Aquaculture is an industry still dominated by small-scale farmers. Although nearly 70 percent of the global aquaculture production originates from small-scale farming sector, almost no small-scale farmers or farming systems are currently certified. Certification of small-scale aquaculture has been an issue, mainly due to the unbearable cost of certification as well as difficulties in complying to the required certification standards. Many small-scale farmers find themselves difficult to comply with the standards set by the certifiers, mainly due to lack of finance, technical knowledge and organizational capacity. In some cases, it is also evident that necessary state support, including appropriate national policy and legal environment, does not exist in some countries. Therefore, improving the knowledge of small-scale aquafarmers on how to comply with certification standards, as well as to identify national policy and regulatory gaps supporting small-scale aquaculture certification, is becoming necessary.

The FAO Technical Guidelines on Aquaculture Certification, developed after a transparent and exhaustive consultative process, was approved by FAO Committee on Fisheries in 2011. The guidelines provide guidance for the development, organization and implementation of credible aquaculture schemes. A range of issues considered in the guidelines include the following: (1) animal health and welfare; (2) food safety; (3) environmental integrity; and (4) socio-economic aspects. Since its approval and adoption by FAO members, established third-party aquaculture certification schemes claimed that their schemes are in compliance with FAO guidelines. Several national aquaculture certification schemes which came to effect recently also endorsed FAO guidelines as the basis for developing theirs schemes. The FAO member states subsequently requested FAO to develop evaluation framework for assessing conformity of certification schemes with the FAO Guideline. Based on the those efforts, multi-stakeholder initiative “Global Sustainable Seafood Initiative (GSSI)” has developed the Global Benchmarking Tool to measure the performance of certification schemes in order to facilitate their implementation and the use.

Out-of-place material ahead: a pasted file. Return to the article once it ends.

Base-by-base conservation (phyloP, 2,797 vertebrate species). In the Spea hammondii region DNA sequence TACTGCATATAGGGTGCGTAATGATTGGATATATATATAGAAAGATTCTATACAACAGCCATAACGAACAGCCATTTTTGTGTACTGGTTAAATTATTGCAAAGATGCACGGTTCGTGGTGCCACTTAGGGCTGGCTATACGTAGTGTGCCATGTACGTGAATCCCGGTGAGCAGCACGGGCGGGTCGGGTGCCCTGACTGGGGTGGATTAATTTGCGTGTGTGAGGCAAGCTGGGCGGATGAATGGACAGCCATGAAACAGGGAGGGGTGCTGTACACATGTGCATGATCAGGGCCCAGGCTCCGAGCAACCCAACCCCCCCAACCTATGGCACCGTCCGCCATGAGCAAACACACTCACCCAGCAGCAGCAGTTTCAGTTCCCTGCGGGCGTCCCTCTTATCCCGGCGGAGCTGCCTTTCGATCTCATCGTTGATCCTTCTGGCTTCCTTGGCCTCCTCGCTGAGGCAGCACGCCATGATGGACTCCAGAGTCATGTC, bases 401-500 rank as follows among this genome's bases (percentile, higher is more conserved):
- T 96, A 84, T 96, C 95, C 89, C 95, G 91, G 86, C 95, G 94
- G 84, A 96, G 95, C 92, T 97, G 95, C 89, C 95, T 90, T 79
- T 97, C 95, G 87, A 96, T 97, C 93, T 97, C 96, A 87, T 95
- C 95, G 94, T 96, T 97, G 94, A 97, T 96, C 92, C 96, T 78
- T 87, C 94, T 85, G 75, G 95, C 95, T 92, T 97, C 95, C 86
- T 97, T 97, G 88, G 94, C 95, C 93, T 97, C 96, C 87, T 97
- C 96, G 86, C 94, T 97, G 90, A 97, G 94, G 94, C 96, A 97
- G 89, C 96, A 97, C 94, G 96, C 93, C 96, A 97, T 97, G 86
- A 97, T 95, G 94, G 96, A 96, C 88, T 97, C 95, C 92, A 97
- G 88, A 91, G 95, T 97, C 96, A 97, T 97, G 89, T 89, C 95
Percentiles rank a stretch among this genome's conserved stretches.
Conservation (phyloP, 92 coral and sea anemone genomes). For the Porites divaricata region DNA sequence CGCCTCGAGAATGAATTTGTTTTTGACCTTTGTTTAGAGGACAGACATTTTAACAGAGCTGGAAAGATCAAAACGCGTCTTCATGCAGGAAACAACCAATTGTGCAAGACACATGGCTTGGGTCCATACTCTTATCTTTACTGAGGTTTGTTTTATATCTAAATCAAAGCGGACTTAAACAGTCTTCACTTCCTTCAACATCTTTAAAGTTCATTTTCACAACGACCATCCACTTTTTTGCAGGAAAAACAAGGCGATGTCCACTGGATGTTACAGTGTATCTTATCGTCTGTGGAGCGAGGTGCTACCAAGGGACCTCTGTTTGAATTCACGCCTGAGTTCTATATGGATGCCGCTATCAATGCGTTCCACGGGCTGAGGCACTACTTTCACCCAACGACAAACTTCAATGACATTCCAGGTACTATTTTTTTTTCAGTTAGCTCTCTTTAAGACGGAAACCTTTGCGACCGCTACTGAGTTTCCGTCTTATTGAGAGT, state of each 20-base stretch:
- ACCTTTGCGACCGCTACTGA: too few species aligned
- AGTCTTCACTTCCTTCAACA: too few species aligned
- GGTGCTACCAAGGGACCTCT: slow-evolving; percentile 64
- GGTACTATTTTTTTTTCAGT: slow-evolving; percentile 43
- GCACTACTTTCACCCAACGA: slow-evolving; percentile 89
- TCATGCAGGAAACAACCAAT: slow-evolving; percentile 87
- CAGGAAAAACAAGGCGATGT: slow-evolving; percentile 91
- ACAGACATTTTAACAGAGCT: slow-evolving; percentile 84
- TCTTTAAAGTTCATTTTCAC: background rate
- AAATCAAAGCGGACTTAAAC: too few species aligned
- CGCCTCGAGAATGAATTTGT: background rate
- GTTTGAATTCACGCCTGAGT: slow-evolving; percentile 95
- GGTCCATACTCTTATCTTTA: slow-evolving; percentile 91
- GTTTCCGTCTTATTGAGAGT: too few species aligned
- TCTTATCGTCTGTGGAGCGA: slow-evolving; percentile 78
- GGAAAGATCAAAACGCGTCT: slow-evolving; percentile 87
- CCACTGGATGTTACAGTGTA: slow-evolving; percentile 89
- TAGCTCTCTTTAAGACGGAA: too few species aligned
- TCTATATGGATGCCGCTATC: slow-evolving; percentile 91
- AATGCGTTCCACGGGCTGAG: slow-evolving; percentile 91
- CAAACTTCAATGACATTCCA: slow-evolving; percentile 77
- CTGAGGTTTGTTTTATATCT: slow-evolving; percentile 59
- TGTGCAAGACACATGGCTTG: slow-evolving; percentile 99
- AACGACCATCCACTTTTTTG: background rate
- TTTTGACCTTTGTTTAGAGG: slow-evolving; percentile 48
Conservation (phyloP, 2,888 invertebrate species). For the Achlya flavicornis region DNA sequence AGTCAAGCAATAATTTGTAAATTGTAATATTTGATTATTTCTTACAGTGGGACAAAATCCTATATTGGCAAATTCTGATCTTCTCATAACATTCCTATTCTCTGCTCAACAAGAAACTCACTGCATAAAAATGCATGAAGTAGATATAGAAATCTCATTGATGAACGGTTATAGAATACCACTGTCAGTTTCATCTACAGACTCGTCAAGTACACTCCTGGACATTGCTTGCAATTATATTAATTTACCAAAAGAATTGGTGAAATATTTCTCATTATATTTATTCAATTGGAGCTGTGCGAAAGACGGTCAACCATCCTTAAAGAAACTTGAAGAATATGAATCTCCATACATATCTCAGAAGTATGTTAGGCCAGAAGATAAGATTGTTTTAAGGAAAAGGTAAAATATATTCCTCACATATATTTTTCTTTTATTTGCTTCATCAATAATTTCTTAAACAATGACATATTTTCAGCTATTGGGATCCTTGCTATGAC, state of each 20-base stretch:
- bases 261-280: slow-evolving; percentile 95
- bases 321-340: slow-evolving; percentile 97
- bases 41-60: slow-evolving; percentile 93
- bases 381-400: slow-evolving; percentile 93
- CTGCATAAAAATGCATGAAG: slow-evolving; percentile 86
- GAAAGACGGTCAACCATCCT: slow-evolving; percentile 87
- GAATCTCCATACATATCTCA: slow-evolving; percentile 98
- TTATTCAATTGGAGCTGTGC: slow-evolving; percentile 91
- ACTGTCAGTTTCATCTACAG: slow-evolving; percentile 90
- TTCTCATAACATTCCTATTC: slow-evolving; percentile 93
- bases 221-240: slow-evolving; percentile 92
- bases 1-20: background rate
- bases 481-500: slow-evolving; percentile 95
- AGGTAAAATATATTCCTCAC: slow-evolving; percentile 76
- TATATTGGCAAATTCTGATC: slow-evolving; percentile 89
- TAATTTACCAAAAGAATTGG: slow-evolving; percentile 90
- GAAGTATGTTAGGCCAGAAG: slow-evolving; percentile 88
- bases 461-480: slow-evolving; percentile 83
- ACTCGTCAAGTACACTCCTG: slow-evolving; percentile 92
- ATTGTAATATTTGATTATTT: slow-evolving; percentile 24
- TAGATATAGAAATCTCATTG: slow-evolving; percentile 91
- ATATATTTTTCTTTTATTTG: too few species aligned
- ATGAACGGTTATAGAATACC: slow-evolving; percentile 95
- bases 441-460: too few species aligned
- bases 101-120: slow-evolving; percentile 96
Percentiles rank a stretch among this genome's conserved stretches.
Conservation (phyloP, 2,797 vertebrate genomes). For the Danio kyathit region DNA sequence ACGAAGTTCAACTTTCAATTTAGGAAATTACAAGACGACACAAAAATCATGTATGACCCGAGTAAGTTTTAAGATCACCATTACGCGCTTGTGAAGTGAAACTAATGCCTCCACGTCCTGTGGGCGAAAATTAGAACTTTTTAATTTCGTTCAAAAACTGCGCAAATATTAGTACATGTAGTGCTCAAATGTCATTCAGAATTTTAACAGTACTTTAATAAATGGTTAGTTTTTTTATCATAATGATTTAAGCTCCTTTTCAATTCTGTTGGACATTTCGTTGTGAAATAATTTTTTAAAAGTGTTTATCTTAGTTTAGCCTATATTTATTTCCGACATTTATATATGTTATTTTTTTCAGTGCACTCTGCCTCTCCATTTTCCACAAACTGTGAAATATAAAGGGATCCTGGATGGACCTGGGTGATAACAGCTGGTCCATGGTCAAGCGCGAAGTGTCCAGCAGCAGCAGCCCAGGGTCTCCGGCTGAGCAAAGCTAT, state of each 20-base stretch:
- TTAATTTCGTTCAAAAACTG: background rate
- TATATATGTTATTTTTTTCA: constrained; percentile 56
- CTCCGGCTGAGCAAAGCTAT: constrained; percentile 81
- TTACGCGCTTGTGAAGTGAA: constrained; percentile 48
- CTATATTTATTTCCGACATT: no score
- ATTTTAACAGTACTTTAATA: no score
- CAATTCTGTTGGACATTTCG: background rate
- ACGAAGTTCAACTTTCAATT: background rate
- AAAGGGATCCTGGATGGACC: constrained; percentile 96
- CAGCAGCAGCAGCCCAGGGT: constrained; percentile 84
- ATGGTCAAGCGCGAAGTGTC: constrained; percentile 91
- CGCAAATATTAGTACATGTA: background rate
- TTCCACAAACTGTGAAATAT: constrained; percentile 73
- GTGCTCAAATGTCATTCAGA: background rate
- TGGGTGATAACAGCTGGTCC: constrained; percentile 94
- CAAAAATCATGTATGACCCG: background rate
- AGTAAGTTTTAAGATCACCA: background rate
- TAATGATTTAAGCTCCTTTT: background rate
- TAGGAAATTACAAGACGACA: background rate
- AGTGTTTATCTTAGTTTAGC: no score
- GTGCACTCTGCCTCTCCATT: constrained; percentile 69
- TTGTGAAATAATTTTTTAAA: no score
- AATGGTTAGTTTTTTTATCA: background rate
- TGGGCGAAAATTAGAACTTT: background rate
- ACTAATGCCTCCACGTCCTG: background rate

Assistance to small-scale aquaculture and to developing countries is one of the fundamental principles of these technical guidelines on aquaculture certification. Thus special and preferential assistance to the small-scale farming sector and to developing countries is given in the implementation of aquaculture certification.

In this context, small-scale aquaculture is defined as aquaculture farms with small production volume, and/or relatively small-scale surface area, mainly without permanent labour, and typically lacking technical and financial capacity to support individual certification.

A small group of experts on small-scale aquaculture, aquaculture certification and aquatic animal health are currently discussing a format and framework to develop a compliance manual series to advice small-scale aquaculture farmers, how to comply with the FAO technical guidelines on aquaculture certification.

Mr Jose Luis Fernandez, FAO Representative to the Philippines, welcomed the experts and emphasized the importance of certification to access markets. Small-scale farmers continuously face challenges including low production volume, higher production cost, lack of financial support, and limited control of sales of products. So how can we assist small-scale producers to comply with aquaculture certification? Cluster certification may be a way forward for small-scale producers.



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